Radcliffe maintained yesterday that pacemakers could possibly become an irrelevance. "I honestly believe that in perfect conditions I can run as fast on my own as with anyone else," she said.

Her pioneering performances have put her into territory that could have awkward repercussions for British men's marathon running. In the absence of last year's top British finisher, Mark Steinle, and the Olympic fourth-placer, Jon Brown, Radcliffe could well take possession of the Jim Peters Trophy, traditionally awarded to the first British man home. That would also make her the first woman to win the AAA marathon title. "These," Bedford said diplomatically, "are some very interesting issues."

PROMOTED VIDEO
Have you tried new the Independent Digital Edition apps?
Caption competition
Caption competition
Latest stories from i100
Daily Quiz
Independent Dating
and  

By clicking 'Search' you
are agreeing to our
Terms of Use.

Career Services
iJobs Job Widget
iJobs General

Recruitment Genius: Online Media Sales Trainee

£15000 - £30000 per annum: Recruitment Genius: Now our rapidly expanding and A...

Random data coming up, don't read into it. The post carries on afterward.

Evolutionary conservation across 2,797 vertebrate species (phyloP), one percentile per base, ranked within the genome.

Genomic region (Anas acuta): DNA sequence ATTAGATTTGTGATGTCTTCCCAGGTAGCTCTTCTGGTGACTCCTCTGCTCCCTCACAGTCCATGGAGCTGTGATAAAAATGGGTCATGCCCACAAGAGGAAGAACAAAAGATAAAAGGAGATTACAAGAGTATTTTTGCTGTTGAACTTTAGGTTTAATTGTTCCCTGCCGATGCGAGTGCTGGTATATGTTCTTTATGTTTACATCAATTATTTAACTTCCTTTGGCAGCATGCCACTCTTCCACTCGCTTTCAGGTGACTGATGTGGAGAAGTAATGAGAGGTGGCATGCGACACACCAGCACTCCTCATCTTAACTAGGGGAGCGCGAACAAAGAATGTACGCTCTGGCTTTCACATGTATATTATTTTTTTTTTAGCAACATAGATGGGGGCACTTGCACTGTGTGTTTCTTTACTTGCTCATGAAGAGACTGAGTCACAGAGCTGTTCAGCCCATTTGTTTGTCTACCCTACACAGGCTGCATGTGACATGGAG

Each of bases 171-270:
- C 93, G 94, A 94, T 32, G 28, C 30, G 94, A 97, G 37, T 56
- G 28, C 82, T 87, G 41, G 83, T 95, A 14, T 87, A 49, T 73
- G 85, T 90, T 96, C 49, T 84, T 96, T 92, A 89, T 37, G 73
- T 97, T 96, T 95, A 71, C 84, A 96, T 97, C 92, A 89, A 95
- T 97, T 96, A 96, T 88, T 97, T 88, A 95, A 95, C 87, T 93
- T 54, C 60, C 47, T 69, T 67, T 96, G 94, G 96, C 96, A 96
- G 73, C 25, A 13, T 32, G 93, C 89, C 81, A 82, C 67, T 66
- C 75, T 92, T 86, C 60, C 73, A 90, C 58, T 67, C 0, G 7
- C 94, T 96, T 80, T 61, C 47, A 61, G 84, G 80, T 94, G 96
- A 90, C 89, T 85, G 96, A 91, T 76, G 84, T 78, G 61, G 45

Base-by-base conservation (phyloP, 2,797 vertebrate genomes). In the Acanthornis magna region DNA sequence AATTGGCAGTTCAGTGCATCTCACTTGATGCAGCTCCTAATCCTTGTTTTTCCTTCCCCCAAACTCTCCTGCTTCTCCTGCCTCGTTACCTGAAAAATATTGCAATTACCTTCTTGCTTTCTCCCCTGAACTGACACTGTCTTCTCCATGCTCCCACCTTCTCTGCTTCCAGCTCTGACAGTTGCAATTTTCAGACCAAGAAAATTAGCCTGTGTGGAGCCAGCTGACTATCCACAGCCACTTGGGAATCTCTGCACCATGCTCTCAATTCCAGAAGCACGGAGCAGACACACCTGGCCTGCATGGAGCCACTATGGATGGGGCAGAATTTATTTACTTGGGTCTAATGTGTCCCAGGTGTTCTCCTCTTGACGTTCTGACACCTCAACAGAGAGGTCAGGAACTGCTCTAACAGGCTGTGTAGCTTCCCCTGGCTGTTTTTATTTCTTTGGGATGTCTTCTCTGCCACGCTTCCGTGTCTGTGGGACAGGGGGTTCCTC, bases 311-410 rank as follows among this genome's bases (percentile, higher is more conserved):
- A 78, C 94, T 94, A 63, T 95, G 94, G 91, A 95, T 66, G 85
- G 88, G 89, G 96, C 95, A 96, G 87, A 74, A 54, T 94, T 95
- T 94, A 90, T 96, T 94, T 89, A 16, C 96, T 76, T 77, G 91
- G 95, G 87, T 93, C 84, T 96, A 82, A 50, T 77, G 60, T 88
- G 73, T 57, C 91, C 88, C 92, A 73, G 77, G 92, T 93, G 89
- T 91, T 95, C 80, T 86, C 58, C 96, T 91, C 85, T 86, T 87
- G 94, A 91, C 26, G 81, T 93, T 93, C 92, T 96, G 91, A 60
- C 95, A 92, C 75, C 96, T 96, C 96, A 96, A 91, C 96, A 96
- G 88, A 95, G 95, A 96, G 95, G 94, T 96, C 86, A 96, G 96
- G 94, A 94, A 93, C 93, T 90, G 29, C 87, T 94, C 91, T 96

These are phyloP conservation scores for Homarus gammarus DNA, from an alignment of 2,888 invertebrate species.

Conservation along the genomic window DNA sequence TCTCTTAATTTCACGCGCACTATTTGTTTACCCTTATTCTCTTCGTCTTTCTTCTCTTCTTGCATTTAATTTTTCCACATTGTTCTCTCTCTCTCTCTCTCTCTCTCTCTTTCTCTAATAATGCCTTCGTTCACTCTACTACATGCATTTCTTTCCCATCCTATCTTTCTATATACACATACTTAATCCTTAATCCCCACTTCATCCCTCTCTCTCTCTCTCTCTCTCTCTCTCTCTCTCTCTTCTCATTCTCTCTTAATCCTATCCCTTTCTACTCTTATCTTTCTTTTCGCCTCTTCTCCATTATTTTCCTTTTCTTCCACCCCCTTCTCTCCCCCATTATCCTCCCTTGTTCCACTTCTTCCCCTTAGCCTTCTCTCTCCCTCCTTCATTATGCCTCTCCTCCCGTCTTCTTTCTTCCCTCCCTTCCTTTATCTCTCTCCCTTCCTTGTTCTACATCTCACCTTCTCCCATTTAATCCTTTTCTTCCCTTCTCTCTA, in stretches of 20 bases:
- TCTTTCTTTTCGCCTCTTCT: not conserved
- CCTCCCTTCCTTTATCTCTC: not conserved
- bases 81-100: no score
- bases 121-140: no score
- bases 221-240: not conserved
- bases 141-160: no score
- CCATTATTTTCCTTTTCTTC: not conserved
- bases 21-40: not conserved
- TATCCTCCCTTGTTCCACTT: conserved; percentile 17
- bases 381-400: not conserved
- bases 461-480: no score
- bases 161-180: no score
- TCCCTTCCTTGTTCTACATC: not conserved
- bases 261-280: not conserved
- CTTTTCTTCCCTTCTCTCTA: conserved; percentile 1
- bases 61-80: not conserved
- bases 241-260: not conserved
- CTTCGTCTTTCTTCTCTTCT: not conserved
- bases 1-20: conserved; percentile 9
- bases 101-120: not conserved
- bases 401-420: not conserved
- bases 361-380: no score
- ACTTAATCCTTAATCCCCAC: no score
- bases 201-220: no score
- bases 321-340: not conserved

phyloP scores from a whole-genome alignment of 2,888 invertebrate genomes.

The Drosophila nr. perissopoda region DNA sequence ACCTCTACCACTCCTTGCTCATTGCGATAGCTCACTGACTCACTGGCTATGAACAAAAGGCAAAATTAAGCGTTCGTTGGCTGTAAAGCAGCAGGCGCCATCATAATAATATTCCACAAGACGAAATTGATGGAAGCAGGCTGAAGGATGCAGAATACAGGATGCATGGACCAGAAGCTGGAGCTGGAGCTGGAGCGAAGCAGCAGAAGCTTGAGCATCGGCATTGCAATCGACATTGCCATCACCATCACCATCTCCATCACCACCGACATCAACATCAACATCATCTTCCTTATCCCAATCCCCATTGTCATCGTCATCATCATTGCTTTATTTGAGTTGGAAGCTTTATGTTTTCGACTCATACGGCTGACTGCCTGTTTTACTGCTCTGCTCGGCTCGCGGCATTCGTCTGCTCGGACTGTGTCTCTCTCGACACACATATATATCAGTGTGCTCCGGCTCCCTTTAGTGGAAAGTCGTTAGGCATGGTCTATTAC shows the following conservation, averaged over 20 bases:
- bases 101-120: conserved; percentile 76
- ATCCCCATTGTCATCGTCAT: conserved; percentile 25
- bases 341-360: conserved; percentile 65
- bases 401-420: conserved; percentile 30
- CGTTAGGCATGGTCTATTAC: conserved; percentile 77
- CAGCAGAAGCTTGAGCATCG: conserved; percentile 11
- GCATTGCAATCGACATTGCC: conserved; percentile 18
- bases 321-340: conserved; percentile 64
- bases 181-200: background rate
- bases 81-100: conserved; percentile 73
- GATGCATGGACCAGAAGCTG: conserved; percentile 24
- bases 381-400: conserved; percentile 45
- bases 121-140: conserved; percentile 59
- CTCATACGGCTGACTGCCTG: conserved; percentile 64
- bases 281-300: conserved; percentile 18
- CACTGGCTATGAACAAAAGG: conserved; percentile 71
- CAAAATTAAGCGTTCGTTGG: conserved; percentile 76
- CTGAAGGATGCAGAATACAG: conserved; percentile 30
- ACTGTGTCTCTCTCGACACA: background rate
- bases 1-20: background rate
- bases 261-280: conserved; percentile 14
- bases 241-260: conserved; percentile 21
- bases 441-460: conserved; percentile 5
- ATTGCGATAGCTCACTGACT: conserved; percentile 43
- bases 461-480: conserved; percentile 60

Recruitment Genius: Public House Manager / Management Couples

£15000 - £20000 per annum: Recruitment Genius: Are you passionate about great ...

Recruitment Genius: Production Planner

£20000 - £30000 per annum: Recruitment Genius: This fast growing reinforcing s...

Recruitment Genius: General Factory Operatives

£18000 - £35000 per annum: Recruitment Genius: This fast growing reinforcing s...

Day In a Page

As in 1942, Germany must show restraint over Greece

As in 1942, Germany must show restraint over Greece

Mussolini tried to warn his ally of the danger of bringing the country to its knees. So should we, says Patrick Cockburn
Britain's widening poverty gap should be causing outrage at the start of the election campaign

The short stroll that should be our walk of shame

Courting the global elite has failed to benefit Britain, as the vast disparity in wealth on display in the capital shows
Homeless Veterans appeal: The rise of the working poor: when having a job cannot prevent poverty

Homeless Veterans appeal

The rise of the working poor: when having a job cannot prevent poverty
Prince Charles the saviour of the nation? A new book highlights concerns about how political he will be when he eventually becomes king

Prince Charles the saviour of the nation?

A new book highlights concerns about how political he will be when he eventually becomes king